• Regulator/snorkel exchanges at the surface
    • Controlled descents and ascents
    • Underwater swimming
    • Mask-clearing
    • Buddy-system techniques
    • Underwater and surface buoyancy control
    • Diver assistance techniques (self/buddy)
    • Surface-snorkel swimming with full diving system
    • Removal and replacement of weight/ballast system
    • Removal and replacement of scuba system
    • Out-of-air emergency alternatives
    • Equipment care and maintenance (at water’s edge)
    • Underwater navigation

Notes for Requirement 4:

Agencies recognized by the BSA for scuba training are

  • PADI - Professional Association of Diving Instructors;
  • NAUI - National Association of Underwater Instructors;
  • SSI - Scuba Schools International;
  • IDEA - International Diving Educators Association;
  • PDIC - Professional Diving Instructors Corporation; and
  • SDI - Scuba Diving International.

In addition to the agencies listed by name, any current member of the World Recreational Scuba Training Council (WRSTC) is also recognized.

Scuba industry standards for Open Water Diver Certification require the student to be at least 15 years of age. Students under the minimum age who meet open water scuba performance requirements may qualify for a special certification that allows them to dive with an adult buddy who has, as a minimum, an open water scuba certification. Several of the scuba organizations recognized by the BSA offer “junior” open water certifications for those as young as 10; others have a minimum age of 12. Such junior open water diver certifications satisfy Scuba Diving merit badge requirement 4.

Scouts who have already earned an Open Water Diver Certification outside of a BSA activity from a scuba agency recognized by the Boy Scouts of America scuba policy may still earn the Scuba Diving merit badge by earning the Swimming merit badge and completing all other listed requirements.


Note to the Merit Badge Counselor:

Section 7.0.1.1 Qualifications of Counselors, in the 2013 Guide to Advancement (BSA Publication 33088 - SKU 618673) has specific special qualifications or certifications for either the merit badge counselor or the supervisor of certain activities that may be involved with the Scuba Diving Merit Badge, as follows:

Scuba Diving. All phases of scuba instruction—classroom, pool, and open-water training—are limited to instructors trained and certified by one of the BSA’s recognized scuba agencies as found in the Guide to Safe Scouting.

Counselors for the Scuba Diving merit badge must be registered with the Boy Scouts of America and be approved by the district/ council advancement committee.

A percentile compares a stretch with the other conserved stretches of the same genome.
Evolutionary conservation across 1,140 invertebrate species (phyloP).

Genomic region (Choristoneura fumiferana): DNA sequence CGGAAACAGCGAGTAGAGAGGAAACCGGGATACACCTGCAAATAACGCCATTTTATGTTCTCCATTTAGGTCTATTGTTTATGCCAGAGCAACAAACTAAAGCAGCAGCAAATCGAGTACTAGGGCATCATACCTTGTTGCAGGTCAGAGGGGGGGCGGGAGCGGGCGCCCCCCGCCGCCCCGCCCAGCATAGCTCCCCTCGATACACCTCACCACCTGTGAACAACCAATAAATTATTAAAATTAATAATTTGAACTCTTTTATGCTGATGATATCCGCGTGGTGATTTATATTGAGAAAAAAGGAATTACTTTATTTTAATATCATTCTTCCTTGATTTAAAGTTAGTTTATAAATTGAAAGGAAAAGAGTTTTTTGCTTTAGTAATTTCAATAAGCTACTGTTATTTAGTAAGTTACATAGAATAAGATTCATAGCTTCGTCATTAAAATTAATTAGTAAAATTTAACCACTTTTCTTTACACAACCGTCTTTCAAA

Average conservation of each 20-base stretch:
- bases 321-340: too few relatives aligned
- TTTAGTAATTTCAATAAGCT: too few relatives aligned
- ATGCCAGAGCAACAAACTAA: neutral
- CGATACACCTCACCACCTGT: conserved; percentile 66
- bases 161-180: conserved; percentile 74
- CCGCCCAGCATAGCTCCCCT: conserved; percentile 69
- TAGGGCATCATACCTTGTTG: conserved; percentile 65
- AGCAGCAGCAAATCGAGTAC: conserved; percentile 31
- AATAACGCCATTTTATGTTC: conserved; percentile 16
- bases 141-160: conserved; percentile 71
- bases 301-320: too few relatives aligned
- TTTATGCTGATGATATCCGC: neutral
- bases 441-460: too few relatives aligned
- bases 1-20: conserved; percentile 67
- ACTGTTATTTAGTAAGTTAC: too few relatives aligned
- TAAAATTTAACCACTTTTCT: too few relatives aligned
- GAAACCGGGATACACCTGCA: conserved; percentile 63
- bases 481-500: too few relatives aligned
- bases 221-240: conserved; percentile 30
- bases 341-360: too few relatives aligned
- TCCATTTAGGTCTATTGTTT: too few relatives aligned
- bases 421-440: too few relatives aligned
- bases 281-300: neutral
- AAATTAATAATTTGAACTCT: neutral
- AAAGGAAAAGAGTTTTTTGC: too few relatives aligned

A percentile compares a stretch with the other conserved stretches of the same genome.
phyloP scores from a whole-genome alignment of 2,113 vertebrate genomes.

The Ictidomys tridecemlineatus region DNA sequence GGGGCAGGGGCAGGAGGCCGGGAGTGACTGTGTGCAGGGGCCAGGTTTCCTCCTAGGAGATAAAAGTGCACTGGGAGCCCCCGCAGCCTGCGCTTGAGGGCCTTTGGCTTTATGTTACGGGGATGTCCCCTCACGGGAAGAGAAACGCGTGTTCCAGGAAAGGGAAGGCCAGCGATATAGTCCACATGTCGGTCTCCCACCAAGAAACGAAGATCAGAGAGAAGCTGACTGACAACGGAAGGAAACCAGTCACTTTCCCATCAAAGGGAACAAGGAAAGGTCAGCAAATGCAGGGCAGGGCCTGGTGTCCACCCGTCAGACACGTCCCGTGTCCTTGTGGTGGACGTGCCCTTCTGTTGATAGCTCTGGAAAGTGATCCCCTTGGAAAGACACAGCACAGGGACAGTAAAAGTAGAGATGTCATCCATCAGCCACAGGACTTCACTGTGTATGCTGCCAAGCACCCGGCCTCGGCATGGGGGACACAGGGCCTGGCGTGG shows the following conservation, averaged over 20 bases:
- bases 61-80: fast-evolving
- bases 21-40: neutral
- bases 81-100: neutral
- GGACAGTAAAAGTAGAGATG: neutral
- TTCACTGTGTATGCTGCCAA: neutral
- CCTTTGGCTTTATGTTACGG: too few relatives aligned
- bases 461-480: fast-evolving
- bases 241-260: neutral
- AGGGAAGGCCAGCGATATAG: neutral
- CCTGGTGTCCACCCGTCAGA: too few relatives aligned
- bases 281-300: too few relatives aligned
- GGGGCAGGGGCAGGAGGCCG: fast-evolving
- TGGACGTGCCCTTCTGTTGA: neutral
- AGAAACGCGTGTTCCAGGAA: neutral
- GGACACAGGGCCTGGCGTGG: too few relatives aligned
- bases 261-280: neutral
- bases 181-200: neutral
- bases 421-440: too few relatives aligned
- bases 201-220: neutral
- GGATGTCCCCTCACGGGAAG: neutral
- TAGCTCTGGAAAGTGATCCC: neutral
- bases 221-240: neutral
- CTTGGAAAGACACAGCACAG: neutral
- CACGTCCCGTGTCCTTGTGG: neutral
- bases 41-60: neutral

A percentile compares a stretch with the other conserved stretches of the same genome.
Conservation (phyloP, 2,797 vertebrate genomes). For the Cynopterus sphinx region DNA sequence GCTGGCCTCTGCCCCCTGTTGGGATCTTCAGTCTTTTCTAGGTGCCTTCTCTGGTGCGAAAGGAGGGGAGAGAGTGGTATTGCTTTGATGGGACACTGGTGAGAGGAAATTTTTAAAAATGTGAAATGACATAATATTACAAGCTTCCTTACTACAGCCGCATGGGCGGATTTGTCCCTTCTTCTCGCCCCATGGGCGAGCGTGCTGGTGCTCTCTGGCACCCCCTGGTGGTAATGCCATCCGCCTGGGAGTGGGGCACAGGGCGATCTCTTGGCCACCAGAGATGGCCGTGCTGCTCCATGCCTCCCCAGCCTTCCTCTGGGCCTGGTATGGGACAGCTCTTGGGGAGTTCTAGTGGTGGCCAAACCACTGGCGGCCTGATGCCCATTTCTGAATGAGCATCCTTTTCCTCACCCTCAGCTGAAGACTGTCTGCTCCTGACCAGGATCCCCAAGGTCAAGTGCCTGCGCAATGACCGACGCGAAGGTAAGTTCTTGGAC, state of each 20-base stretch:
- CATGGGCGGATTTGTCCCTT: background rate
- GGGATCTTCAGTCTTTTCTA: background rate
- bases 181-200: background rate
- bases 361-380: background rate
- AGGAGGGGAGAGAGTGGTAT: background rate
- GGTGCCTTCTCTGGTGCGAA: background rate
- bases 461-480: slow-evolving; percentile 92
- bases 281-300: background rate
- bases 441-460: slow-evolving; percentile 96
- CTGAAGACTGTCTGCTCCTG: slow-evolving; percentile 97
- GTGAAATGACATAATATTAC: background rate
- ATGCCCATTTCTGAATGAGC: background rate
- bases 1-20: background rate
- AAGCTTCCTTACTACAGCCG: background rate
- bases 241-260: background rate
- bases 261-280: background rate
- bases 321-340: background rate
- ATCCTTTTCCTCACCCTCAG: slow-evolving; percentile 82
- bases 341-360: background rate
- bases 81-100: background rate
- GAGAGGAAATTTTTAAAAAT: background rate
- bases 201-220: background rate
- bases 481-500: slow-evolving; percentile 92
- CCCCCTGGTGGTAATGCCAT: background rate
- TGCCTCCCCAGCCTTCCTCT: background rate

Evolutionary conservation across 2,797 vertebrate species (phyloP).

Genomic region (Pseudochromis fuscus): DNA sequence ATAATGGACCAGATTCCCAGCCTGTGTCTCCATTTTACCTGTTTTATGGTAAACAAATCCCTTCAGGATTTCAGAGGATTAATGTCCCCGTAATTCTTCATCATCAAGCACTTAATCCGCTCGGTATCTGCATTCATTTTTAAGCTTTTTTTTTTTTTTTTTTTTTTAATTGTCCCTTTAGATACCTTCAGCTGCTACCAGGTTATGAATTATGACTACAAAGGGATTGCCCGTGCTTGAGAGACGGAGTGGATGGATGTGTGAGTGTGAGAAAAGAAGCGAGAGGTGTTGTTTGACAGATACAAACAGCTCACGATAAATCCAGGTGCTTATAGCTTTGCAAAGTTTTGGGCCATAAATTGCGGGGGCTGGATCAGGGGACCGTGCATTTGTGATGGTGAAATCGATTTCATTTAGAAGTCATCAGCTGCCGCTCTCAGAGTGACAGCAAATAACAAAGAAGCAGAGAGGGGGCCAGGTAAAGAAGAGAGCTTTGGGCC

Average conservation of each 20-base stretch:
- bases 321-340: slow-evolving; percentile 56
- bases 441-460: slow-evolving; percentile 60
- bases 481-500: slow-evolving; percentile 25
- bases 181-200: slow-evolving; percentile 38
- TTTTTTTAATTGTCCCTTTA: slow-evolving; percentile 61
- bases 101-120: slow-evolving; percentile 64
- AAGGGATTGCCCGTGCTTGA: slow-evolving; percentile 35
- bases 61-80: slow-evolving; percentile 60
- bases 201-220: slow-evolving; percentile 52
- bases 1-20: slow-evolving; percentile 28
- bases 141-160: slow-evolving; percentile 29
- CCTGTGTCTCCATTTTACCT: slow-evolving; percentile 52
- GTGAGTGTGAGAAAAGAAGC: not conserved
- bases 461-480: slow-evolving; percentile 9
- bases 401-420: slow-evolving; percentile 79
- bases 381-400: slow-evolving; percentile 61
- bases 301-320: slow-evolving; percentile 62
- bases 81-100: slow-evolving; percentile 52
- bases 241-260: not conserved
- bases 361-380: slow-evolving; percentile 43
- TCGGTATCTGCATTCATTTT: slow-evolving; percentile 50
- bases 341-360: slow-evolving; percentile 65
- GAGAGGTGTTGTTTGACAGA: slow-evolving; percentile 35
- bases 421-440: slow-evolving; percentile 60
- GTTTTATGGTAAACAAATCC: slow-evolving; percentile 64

Like other merit badges, the Scuba Diving merit badge has been developed to teach and train youth in a manner consistent with the overall goals and values of the Boy Scouts of America. The merit badge counselor should be fair and consistent when presenting and evaluating the knowledge and skills specified by the requirements. None of the requirements may be modified or omitted.

Unlike many other merit badges, the Scuba Diving critical prerequisites, knowledge, and skills are not itemized in the requirements nor adequately covered in the merit badge pamphlet. The requirement to earn Open Water Diver Certification means the Scout must meet training requirements set by outside agencies and must supplement the material in the merit badge pamphlet with an entry-level scuba diver manual.

All phases of scuba instruction—classroom, pool, and open water training—must comply with the minimum training standards for entry-level scuba certification adopted by the American National Standards Institute (ANSI) or the U.S. Recreational Scuba Training Council (RSTC). The RSTC is recognized as the ANSI Accredited Standards Developer for recreational diving instructional standards. The BSA acknowledges those standards by limiting scuba instruction only to instructors trained and sanctioned by recognized scuba agencies.

Each approved instructor must follow the training protocols established by his or her authorizing agency, including limitations and special provisions based on medical conditions and age. For Scout divers under age 15, this will include restrictions for maximum depth, buddies, and supervision ratios.

When scuba diving is taught in connection with any local council program, such as offering the Scuba Diving merit badge at summer camp, instructors should provide the training on a contract basis. Such instructors should have dive store or other commercial affiliation that provides liability coverage. Direct employment of scuba instructors is not recommended.

Local council programs may not compress or sell air for scuba use, or sell, rent, or loan scuba equipment (scuba cylinders, regulators, gauges, dive computers, weights, BCDs).

All air and scuba equipment for local council use must be obtained from professional sources (dive stores, resorts, dive boat, etc.) affiliated with a scuba agency recognized by the BSA.



BSA Advancement ID#: 138
Requirements last updated in: 2009
Pamphlet Publication Number: 35969
Pamphlet Stock (SKU) Number: 35969
Pamphlet Revision Date: 2009

Worksheets for use in working on these requirements: Format
Word Format PDF Format

Blanks in this worksheets table appear when we do not have a worksheet for the badge that includes these requirements.


Page updated on: July 26, 2013